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Alibaba beats quarterly revenue estimates as Covid curbs ease

Alibaba Group Holding Ltd reported better-than-expected quarterly revenue on Thursday, helped by its efforts to cut costs and China’s easing of Covid-19 curbs.

The e-commerce giant has weathered a weak economy in China, which only lifted its three-year zero-Covid policy in December.

Revenue rose 2 per cent to US$35.92 billion for its fiscal third quarter to December 31, compared with a Refinitiv consensus estimate of $35.4 billion drawn from 23 analysts.

Net income attributable to ordinary shareholders rose 69 per cent to $6.8 billion from $4 billion a year earlier.

US shares of Alibaba were up 1.8 per cent shortly after Wall Street opened, after trading as much as 6 per cent higher in pre-market trades.

China’s total retail sales contracted 1.8 per cent in December, while its economy posted one its worst growth rates in nearly half a century in 2022, expanding just 3 per cent.

Alibaba has weathered the storm in part by rolling back its international operations and cutting staff, with its earnings report pointing to a total reduction of 19,576 employees in 2022, or 7.5 per cent.

Retail spending in China is expected to remain weak for the first part of the year, though analysts expect that stimulus policies and the eventual release of consumer savings will occur around springtime.

In an earnings call with investors, Alibaba CEO Daniel Zhang said the economy is “getting back on track” and “consumer confidence and business confidence are rising.”


Alibaba’s key customer management revenue metric, which tracks payments from vendors and is the company’s largest sales segment, fell 9 per cent year on year.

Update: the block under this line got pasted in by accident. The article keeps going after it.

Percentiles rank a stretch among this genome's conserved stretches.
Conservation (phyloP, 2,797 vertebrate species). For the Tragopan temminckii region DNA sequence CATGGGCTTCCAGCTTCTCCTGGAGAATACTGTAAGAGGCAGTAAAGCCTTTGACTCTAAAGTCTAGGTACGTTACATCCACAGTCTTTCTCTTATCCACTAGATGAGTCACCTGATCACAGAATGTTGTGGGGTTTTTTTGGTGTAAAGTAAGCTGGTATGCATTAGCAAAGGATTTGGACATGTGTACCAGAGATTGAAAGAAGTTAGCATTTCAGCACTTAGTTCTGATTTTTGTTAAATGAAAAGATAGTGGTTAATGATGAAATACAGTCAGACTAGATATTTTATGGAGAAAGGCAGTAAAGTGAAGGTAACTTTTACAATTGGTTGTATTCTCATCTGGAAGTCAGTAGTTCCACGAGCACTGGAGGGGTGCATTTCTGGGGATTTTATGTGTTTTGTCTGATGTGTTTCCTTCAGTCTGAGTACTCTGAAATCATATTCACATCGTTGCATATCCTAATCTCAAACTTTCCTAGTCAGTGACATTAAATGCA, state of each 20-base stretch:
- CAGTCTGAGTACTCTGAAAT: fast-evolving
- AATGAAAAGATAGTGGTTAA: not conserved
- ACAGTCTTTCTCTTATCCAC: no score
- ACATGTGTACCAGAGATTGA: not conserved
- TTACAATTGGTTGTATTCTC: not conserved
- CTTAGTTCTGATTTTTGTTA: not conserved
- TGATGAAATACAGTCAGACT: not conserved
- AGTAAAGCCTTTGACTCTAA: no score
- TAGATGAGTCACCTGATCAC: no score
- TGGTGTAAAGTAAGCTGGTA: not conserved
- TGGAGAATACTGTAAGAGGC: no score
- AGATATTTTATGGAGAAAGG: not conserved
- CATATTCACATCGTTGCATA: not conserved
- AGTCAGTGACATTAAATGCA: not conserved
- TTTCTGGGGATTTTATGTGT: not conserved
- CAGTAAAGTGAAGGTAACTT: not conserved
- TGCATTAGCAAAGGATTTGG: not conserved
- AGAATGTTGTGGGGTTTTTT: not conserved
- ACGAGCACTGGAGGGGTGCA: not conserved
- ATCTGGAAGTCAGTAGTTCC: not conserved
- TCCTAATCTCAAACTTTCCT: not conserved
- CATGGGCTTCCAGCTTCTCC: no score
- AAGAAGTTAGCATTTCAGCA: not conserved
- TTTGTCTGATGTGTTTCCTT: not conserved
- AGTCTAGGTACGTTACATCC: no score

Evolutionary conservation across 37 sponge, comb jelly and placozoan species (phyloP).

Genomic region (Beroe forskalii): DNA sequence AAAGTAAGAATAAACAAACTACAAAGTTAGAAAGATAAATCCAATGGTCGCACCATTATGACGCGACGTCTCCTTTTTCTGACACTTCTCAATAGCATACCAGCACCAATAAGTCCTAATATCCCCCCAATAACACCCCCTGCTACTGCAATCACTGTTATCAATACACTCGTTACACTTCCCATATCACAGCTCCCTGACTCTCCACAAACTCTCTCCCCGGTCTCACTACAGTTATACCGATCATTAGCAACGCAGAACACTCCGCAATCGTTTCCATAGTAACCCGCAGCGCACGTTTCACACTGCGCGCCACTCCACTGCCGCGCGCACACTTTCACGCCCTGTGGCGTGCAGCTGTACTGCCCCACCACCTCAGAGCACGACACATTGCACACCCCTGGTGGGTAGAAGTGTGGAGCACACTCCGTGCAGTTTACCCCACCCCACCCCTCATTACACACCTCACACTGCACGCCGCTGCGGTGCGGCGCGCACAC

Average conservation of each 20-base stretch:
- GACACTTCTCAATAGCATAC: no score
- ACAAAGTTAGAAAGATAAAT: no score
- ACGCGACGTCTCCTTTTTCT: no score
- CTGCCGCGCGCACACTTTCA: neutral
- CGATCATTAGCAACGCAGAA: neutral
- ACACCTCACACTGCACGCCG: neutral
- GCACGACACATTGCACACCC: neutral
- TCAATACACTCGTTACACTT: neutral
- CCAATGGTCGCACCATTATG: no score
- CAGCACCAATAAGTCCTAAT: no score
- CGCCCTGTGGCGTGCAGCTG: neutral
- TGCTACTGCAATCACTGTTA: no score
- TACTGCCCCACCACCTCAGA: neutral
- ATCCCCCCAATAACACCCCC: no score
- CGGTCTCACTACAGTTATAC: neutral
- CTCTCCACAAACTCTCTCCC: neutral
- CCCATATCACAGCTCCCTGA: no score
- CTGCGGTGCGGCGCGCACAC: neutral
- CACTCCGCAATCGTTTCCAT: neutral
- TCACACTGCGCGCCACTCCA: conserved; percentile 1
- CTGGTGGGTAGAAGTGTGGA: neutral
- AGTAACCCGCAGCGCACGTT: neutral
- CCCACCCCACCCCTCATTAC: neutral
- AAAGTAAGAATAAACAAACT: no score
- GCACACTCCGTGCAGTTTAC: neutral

On top of a sluggish economy, the company is also looking upward from a regulatory crackdown that began in late 2020.

Founder Jack Ma, who has receded from the public spotlight since the start of the crackdown, has been spending much of his time outside China in places such as Japan and Australia, according to media reports.

Ma relinquished control of Ant Group, the fintech 33 per cent owned by Alibaba and a key target for Beijing regulators, in January.

Ant logged a profit of $441.1 million for the quarter ending in late September, down 82.7 per cent year on year. Alibaba reports its profit from Ant Group one quarter in arrears.

Chinese authorities, who have been seeking to restore private sector confidence and spur economic activity, have said that they will step up support for private firms and ease the crackdown.

Earlier this month Alibaba said it was developing a ChatGPT-like AI tool, which it was testing internally at the company, amid global enthusiasm for the OpenAi chatbot.

A bevy of other Chinese tech giants and research institutes, including Baidu and are also developing similar platforms.

Zhang said Alibaba will “continue to build its own large-scale pretraining model” for AI and also provide the computing power for such models via its cloud computing division.

  • Reporting by Eva Mathews in Bengaluru and Josh Horwitz in Shanghai; editing by Sriraj Kalluvila, Jason Neely, Kirsten Donovan, of Reuters.
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